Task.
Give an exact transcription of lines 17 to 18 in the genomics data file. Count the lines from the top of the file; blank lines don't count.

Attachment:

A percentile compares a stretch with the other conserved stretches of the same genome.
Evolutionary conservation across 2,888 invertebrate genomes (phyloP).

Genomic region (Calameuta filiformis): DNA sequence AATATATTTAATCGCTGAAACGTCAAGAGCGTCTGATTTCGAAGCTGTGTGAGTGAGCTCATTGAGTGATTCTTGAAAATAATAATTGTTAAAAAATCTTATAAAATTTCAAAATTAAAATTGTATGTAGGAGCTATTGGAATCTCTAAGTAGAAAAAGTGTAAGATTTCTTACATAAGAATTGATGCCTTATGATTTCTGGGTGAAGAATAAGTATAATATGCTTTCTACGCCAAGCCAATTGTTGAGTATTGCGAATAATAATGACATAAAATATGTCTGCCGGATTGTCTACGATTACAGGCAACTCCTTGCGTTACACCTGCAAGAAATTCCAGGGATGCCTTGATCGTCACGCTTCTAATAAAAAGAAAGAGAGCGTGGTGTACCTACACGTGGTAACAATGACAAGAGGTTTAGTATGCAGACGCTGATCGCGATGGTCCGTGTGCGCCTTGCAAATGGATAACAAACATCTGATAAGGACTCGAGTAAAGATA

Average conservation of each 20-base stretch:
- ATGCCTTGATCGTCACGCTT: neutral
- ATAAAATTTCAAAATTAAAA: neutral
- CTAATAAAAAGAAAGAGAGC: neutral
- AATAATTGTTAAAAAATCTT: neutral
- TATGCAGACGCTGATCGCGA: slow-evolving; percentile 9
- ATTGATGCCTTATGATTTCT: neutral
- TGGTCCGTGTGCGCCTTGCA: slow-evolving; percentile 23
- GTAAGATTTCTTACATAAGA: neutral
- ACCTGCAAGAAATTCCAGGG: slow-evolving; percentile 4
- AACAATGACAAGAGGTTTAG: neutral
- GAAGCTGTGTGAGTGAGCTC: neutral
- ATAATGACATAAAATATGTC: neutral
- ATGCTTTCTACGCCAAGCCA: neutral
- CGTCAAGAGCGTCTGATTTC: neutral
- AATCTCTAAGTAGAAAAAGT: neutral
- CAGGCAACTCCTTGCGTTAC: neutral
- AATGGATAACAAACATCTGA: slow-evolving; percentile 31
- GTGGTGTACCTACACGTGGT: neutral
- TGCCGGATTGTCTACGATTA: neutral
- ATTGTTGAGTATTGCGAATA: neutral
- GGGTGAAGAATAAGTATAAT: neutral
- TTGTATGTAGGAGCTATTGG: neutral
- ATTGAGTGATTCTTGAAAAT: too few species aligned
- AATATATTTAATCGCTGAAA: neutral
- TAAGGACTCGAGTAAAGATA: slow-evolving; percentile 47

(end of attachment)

- ATGCTTTCTACGCCAAGCCA: neutral
- CGTCAAGAGCGTCTGATTTC: neutral